The impact of neuromuscular electrical stimulation on recovery after intensive, muscle damaging, maximal speed training in professional team sports players

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Abstract

Objectives: During congested fixture periods in team sports, limited recovery time and increased travel hinder the implementation of many recovery strategies; thus alternative methods are required. We examined the impact of a neuromuscular electrical stimulation device on 24-h recovery from an intensive training session in professional players. Design: Twenty-eight professional rugby and football academy players completed this randomised and counter-balanced study, on 2 occasions, separated by 7 days. Methods: After baseline perceived soreness, blood (lactate and creatine kinase) and saliva (testosterone and cortisol) samples were collected, players completed a standardised warm-up and baseline countermovement jumps (jump height). Players then completed 60. m. ×. 50. m maximal sprints, with 5. min recovery between efforts. After completing the sprint session, players wore a neuromuscular electrical stimulation device or remained in normal attire (CON) for 8. h. All measures were repeated immediately, 2 and 24-h post-sprint. Results: Player jump height was reduced from baseline at all time points under both conditions; however, at 24-h neuromuscular electrical stimulation was significantly more recovered (mean. ±. SD; neuromuscular electrical stimulation -3.2. ±. 3.2 vs. CON -7.2. ±. 3.7%; P . 0.05). Conclusions: Neuromuscular electrical stimulation improves recovery from intensive training in professional team sports players. This strategy offers an easily applied recovery strategy which may have particular application during sleep and travel.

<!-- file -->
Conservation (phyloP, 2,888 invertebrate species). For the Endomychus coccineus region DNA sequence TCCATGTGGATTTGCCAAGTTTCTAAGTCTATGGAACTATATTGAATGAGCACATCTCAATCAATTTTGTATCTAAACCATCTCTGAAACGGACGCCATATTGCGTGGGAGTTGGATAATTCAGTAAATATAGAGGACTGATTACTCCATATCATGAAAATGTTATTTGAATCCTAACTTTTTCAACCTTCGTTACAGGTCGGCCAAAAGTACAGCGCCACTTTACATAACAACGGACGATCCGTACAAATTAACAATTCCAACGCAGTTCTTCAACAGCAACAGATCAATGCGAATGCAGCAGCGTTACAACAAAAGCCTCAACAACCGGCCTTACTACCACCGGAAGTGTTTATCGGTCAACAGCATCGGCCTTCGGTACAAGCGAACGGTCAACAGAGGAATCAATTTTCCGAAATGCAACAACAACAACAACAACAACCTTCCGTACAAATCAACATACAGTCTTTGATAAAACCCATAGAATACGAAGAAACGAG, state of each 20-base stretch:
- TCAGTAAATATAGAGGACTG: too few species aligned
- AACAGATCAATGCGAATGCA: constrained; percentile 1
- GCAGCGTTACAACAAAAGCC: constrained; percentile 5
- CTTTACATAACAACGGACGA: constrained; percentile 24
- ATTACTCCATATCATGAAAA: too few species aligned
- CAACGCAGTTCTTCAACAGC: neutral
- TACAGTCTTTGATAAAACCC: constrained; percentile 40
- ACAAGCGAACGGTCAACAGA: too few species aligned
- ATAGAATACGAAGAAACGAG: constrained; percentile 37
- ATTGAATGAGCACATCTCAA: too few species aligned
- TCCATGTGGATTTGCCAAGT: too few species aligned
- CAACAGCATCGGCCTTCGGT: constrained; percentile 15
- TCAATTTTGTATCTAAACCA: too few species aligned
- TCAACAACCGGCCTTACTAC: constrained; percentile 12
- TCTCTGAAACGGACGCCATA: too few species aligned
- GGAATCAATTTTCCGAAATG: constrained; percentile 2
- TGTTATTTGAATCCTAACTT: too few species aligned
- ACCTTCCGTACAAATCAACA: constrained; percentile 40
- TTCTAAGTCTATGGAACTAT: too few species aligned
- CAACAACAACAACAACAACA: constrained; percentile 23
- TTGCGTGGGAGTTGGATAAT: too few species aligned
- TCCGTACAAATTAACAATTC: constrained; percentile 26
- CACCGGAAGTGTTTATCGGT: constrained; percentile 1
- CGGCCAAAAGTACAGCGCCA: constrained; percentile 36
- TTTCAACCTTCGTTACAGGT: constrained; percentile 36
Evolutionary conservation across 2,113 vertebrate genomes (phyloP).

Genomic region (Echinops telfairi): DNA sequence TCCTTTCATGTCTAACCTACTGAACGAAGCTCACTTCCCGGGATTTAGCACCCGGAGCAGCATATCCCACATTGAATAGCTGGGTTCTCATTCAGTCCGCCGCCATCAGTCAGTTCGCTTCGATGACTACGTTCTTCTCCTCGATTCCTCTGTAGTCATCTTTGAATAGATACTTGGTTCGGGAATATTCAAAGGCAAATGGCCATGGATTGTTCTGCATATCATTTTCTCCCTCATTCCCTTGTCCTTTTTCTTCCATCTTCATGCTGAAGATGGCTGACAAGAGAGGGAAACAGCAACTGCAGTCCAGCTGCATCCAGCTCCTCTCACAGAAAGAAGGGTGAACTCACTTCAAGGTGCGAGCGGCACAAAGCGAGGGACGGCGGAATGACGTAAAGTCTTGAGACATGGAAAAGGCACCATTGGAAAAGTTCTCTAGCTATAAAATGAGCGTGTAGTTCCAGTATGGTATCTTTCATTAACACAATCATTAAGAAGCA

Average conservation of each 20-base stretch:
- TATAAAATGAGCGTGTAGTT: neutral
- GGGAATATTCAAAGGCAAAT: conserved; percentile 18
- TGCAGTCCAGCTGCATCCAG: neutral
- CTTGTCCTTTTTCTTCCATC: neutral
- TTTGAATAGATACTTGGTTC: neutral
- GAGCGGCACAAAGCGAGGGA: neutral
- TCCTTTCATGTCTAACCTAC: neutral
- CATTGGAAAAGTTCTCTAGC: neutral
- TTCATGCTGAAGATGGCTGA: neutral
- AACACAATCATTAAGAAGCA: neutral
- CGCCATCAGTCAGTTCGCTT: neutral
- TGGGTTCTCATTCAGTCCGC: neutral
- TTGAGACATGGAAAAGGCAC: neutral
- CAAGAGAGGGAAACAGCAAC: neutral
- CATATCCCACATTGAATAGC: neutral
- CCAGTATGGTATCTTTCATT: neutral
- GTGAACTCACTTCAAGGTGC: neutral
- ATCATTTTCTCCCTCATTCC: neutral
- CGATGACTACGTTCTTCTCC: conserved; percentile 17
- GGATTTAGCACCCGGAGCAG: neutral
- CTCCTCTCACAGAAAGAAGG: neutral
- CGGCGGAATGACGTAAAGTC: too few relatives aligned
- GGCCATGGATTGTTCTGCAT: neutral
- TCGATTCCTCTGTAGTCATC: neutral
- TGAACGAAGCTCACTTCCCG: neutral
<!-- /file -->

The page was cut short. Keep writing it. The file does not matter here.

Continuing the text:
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Taylor, T., West, D. J., Howatson, G., Jones, C., Bracken, R. M., Love, T. D., … Kilduff, L. P. (2015). The impact of neuromuscular electrical stimulation on recovery after intensive, muscle damaging, maximal speed training in professional team sports players. Journal of Science and Medicine in Sport, 18(3), 328–332. https://doi.org/10.1016/j.jsams.2014.04.004

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